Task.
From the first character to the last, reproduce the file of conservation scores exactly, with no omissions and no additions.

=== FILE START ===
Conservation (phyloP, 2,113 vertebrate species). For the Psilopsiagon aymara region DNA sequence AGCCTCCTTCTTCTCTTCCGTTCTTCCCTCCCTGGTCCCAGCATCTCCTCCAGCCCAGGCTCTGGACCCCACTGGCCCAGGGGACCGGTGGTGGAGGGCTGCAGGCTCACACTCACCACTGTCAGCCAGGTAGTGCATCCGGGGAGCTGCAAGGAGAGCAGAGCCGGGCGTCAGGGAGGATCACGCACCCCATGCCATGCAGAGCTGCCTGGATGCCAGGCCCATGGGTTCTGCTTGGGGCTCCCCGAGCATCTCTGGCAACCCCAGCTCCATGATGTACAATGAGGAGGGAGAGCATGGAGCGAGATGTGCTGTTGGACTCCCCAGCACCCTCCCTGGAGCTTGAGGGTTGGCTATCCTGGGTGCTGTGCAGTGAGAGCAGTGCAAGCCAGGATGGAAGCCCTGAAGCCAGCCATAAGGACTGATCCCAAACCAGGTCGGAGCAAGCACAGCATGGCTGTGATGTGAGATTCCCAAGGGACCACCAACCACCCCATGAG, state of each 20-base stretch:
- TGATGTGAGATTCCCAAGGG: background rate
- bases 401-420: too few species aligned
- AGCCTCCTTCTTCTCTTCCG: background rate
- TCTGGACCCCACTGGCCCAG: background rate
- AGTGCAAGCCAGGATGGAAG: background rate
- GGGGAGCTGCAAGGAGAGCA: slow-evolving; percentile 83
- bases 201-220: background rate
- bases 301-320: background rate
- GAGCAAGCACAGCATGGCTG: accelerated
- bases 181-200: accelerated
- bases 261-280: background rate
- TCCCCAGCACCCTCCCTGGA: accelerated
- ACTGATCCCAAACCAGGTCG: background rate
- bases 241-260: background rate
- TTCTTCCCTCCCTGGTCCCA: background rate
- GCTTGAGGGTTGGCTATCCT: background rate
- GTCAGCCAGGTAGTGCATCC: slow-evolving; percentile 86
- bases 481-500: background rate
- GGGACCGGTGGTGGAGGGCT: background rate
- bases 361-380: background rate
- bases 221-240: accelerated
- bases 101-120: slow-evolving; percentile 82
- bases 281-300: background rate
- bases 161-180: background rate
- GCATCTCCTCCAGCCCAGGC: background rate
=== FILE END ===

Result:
Conservation (phyloP, 2,113 vertebrate species). For the Psilopsiagon aymara region DNA sequence AGCCTCCTTCTTCTCTTCCGTTCTTCCCTCCCTGGTCCCAGCATCTCCTCCAGCCCAGGCTCTGGACCCCACTGGCCCAGGGGACCGGTGGTGGAGGGCTGCAGGCTCACACTCACCACTGTCAGCCAGGTAGTGCATCCGGGGAGCTGCAAGGAGAGCAGAGCCGGGCGTCAGGGAGGATCACGCACCCCATGCCATGCAGAGCTGCCTGGATGCCAGGCCCATGGGTTCTGCTTGGGGCTCCCCGAGCATCTCTGGCAACCCCAGCTCCATGATGTACAATGAGGAGGGAGAGCATGGAGCGAGATGTGCTGTTGGACTCCCCAGCACCCTCCCTGGAGCTTGAGGGTTGGCTATCCTGGGTGCTGTGCAGTGAGAGCAGTGCAAGCCAGGATGGAAGCCCTGAAGCCAGCCATAAGGACTGATCCCAAACCAGGTCGGAGCAAGCACAGCATGGCTGTGATGTGAGATTCCCAAGGGACCACCAACCACCCCATGAG, state of each 20-base stretch:
- TGATGTGAGATTCCCAAGGG: background rate
- bases 401-420: too few species aligned
- AGCCTCCTTCTTCTCTTCCG: background rate
- TCTGGACCCCACTGGCCCAG: background rate
- AGTGCAAGCCAGGATGGAAG: background rate
- GGGGAGCTGCAAGGAGAGCA: slow-evolving; percentile 83
- bases 201-220: background rate
- bases 301-320: background rate
- GAGCAAGCACAGCATGGCTG: accelerated
- bases 181-200: accelerated
- bases 261-280: background rate
- TCCCCAGCACCCTCCCTGGA: accelerated
- ACTGATCCCAAACCAGGTCG: background rate
- bases 241-260: background rate
- TTCTTCCCTCCCTGGTCCCA: background rate
- GCTTGAGGGTTGGCTATCCT: background rate
- GTCAGCCAGGTAGTGCATCC: slow-evolving; percentile 86
- bases 481-500: background rate
- GGGACCGGTGGTGGAGGGCT: background rate
- bases 361-380: background rate
- bases 221-240: accelerated
- bases 101-120: slow-evolving; percentile 82
- bases 281-300: background rate
- bases 161-180: background rate
- GCATCTCCTCCAGCCCAGGC: background rate